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Make Your Activism for Liberty a Habit

Activism for Liberty has a definite purpose. That is to bring about political and societal change in the direction of more individual freedom. It isn’t merely the act of telling people our opinions. It involves action with the intent of influencing others toward greater awareness, understanding, and practice of the principles of Liberty. Here are some suggestions for becoming a more effective liberty activist.

Work to your strengths

Engage in some quiet self-reflection and decide what skills you already possess that you can put to good use. Do you have good writing skills? Consider writing a letter to the editor (LTEs) of the local newspaper, contribute content to the NHLA website, or start a blog. Are you good at analysis? Try reviewing bills with the NHLA’s bill review system. Are you good at software development? Consider working with the NHLA’s IT development team to build new tools for other activists. Do you have good interpersonal communication skills? Perhaps you could work on a phone banking campaign to affect legislation or on a door knocking campaign for a candidate. Are you good at event planning? You could help plan a gathering of activists for a specific purpose, such as a rally, protest, or our annual Liberty Dinner awards event. There are lots of ways to put your existing skills to good use.

Work on skills you’d like to cultivate

Maybe you aren’t naturally good at public speaking but want to become so. Consider joining a Toastmasters group where you can practice your speaking skills among a friendly audience. Perhaps you’d like to understand how the legislative process works in Concord. Try attending a few committee sessions at the State House and observing how citizens or lobbyists structure and frame their testimony or the way a committee deliberates on the merits of a bill. You’ll quickly develop ideas for how to present testimony yourself. If you’d like to develop skills specifically for managing campaigns or issues-based advocacy, consider taking a training course such as the Grassroots Leadership Academy. Think about one or more skills you’d like to build and create a routine that allows you to practice them while learning from mentors who have mastered the skill before you.

“Goldilocks zone” of activity

We see some common patterns among the activist community. Some activists are hard-charging out of the gate but end up becoming disillusioned because they don’t see progress happen as quickly as they might like. Some push their personal limits for too long and experience burnout and so stop all activity. Others may want to be more involved but put off taking the initiative and stay stuck in their current routines.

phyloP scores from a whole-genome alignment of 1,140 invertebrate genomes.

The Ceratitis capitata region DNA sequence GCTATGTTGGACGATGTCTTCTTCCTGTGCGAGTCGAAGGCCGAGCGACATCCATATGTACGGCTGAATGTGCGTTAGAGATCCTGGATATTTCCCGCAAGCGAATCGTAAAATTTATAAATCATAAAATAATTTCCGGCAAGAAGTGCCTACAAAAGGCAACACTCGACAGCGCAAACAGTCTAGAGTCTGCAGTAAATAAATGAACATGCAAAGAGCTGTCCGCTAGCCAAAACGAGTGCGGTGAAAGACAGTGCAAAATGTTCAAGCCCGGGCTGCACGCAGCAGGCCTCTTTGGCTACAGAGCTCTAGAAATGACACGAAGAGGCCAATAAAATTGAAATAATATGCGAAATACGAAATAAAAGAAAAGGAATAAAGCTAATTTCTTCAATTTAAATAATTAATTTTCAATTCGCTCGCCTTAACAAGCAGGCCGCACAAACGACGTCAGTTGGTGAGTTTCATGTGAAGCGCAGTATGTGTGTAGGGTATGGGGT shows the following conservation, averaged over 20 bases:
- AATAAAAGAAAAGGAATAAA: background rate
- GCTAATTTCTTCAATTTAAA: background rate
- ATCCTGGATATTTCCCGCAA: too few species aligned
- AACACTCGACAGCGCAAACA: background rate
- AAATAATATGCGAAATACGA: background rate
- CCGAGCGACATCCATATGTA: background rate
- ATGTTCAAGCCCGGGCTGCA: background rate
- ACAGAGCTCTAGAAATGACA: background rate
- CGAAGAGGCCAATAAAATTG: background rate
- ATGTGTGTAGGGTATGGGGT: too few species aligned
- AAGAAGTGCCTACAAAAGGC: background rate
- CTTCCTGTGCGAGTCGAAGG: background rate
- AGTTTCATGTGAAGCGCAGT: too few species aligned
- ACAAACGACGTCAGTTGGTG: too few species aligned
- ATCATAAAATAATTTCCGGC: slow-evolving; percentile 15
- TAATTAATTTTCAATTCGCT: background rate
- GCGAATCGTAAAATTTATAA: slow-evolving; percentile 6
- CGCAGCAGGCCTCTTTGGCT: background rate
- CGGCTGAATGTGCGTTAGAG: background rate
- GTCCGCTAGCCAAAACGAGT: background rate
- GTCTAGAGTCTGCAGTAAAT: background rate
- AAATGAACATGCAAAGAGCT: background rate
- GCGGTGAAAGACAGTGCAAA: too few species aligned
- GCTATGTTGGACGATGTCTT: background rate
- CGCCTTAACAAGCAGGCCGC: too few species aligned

Try to find your personal “Goldilocks zone” of action; not too little, not too much, but just the right amount. Enough that activism is part of your weekly or monthly routine, but not too much that you’re unable to sustain your desired level of activity. After all, you still have to balance your other responsibilities and personal relationships in order to maintain a healthy lifestyle. How many hours a month can you invest in advancing Liberty in New Hampshire?

Make it fun

Activism doesn’t have to be dull and boring. If you’re engaged in activities that you enjoy, it won’t seem burdensome. Combining social activity with performing a clearly defined task can make the experience more fulfilling. Also, try inviting others to participate with you and make it a group effort with people whose company you enjoy. Employing the buddy system with just one other person can keep you both motivated to be consistent and persistent.

Take initiative

We humans are creatures of habit. Sometimes we get stuck in our routines or within our online echo chambers, and we may feel reluctant to venture out and engage with the wider world. Being a more effective activist requires us to step outside of our comfort zone and engage with members of the legislature and the voting public.

By making our Activism for Liberty a Habit, with small incremental improvements through practice, we’ll all make steady progress in becoming more effective and persuasive activists. Doing this together as a community of like-minded people can have a historic effect on the future of Liberty in New Hampshire.

If you’d like to become more involved with the NHLA, email volunteer@nhliberty.org for more information.



  1. Starchild says:

    Ditto what Tyler said. Good, straightforward advice – as a longtime freedom activist, I concur.

    With permission, I may even crib from this pieced to produce a similar article for our local libertarian community here in San Francisco (some details will need to be changed of course).

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